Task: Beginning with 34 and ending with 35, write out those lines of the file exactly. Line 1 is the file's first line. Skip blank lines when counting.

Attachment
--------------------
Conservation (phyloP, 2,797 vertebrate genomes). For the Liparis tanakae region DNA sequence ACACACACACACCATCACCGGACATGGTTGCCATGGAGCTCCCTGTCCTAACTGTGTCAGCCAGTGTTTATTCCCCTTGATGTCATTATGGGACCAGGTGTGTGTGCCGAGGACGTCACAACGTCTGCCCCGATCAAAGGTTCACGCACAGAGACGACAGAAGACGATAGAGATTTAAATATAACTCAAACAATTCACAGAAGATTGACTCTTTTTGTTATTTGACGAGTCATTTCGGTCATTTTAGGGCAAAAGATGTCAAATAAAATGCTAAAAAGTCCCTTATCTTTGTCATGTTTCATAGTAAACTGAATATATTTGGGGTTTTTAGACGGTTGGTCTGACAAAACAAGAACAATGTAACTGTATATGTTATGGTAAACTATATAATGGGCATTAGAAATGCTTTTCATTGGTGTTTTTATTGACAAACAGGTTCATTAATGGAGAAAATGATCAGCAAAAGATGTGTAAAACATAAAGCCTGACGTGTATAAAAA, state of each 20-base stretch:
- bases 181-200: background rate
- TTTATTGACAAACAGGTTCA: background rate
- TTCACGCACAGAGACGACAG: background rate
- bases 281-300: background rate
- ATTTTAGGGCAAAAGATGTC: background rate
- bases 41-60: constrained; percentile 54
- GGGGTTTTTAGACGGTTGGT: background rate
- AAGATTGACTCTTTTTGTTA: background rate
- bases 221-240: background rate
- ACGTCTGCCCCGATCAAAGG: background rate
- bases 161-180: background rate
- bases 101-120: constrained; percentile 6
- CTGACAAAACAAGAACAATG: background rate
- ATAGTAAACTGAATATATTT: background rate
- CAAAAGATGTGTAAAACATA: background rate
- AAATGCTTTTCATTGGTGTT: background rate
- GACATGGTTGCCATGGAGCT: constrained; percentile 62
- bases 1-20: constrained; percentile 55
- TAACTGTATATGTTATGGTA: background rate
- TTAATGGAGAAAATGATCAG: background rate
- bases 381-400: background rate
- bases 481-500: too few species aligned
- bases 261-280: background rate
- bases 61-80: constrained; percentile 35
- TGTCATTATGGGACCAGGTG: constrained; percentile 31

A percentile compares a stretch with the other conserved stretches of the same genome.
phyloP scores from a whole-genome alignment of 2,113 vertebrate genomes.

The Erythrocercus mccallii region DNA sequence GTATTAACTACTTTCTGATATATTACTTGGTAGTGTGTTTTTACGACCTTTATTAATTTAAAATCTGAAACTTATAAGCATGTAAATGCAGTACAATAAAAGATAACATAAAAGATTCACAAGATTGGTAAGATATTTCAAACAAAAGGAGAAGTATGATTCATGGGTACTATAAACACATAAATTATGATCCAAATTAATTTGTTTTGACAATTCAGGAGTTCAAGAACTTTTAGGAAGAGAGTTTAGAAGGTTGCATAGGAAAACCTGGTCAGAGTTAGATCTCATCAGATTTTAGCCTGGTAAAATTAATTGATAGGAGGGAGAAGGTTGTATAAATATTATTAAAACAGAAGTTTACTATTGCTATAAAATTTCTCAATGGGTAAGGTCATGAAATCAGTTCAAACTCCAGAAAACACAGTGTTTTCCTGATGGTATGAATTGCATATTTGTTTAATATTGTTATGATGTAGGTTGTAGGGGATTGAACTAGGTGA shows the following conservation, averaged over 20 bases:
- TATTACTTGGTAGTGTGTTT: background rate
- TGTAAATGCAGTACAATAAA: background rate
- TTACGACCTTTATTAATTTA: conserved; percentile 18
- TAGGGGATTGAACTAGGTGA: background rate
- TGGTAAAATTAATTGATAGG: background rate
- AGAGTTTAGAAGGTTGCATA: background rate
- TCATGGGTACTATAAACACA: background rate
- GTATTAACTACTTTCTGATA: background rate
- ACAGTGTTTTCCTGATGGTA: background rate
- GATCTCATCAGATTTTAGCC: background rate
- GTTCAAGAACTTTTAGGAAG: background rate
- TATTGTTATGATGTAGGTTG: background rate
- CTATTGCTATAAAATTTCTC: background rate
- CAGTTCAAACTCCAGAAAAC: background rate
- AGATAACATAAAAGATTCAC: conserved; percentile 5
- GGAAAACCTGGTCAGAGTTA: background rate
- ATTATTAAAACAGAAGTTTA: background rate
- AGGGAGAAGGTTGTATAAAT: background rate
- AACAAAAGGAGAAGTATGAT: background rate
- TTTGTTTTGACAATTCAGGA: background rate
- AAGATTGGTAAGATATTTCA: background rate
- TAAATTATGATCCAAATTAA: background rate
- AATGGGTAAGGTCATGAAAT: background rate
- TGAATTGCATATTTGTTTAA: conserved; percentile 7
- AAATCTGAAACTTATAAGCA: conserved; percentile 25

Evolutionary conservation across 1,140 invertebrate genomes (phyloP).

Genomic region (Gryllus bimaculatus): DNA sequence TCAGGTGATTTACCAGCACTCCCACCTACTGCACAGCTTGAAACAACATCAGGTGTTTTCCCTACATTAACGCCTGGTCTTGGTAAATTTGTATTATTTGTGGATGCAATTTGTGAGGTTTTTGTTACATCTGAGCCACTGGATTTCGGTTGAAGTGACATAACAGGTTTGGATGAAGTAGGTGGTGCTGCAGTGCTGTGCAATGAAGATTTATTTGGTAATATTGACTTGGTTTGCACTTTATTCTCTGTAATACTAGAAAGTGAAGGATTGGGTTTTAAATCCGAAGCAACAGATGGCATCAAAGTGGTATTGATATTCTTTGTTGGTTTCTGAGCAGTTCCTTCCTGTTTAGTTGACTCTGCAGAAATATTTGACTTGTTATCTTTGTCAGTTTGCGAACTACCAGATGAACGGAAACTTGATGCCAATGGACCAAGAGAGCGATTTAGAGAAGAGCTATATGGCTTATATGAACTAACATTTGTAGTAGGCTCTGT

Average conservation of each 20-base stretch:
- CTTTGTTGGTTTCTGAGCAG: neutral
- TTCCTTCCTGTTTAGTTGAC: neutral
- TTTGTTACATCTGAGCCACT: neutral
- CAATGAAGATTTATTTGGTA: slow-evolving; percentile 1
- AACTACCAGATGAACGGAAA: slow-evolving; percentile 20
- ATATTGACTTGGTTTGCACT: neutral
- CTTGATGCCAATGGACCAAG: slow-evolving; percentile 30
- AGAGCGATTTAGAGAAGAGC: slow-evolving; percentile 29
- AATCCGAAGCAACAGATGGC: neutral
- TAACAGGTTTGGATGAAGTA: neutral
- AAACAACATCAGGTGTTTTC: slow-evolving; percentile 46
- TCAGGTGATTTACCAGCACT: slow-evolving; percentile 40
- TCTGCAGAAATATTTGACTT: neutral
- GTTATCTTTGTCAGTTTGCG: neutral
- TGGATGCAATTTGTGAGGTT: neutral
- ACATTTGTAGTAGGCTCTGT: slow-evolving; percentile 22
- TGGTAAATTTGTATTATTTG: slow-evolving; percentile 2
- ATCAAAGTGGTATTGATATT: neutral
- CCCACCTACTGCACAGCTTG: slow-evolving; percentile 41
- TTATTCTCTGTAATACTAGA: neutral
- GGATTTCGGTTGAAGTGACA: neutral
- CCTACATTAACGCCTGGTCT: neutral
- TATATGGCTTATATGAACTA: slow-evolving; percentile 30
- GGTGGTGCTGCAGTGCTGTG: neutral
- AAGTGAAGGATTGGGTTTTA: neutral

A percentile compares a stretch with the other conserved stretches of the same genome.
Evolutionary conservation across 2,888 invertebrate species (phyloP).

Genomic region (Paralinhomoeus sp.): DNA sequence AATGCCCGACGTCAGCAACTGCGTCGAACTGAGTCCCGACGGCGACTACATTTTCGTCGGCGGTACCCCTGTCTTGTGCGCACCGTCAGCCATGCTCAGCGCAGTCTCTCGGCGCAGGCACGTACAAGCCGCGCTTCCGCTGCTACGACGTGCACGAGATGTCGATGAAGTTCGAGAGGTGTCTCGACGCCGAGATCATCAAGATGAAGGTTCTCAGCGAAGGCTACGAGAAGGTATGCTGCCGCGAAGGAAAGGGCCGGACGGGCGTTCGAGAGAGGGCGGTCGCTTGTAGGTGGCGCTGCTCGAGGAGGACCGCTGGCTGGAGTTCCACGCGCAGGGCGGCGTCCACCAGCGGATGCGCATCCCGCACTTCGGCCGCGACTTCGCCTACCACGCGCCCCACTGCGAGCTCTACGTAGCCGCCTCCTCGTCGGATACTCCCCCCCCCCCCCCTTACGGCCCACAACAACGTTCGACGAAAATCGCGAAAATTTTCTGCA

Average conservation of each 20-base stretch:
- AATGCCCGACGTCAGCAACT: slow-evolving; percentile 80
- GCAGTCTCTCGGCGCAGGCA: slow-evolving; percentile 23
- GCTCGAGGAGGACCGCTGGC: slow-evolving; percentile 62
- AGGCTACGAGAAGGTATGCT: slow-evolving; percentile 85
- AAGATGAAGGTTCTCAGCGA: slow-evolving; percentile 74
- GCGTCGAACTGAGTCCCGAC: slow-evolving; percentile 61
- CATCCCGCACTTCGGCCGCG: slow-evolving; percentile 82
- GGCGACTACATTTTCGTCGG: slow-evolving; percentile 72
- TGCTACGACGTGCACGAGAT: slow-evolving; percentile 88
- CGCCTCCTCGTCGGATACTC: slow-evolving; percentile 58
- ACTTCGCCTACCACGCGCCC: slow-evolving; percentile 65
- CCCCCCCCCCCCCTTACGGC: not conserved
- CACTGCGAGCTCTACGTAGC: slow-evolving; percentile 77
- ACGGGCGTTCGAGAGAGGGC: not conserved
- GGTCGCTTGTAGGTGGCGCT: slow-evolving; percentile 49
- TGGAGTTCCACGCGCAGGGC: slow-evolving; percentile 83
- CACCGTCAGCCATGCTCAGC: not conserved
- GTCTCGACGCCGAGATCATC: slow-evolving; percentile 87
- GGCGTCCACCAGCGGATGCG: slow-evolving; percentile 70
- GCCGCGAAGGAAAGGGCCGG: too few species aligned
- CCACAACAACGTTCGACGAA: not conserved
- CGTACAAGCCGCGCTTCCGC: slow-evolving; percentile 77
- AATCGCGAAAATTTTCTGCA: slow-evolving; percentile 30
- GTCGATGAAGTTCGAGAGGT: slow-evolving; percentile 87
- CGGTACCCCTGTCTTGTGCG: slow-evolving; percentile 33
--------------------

- TGGTAAAATTAATTGATAGG: background rate
- AGAGTTTAGAAGGTTGCATA: background rate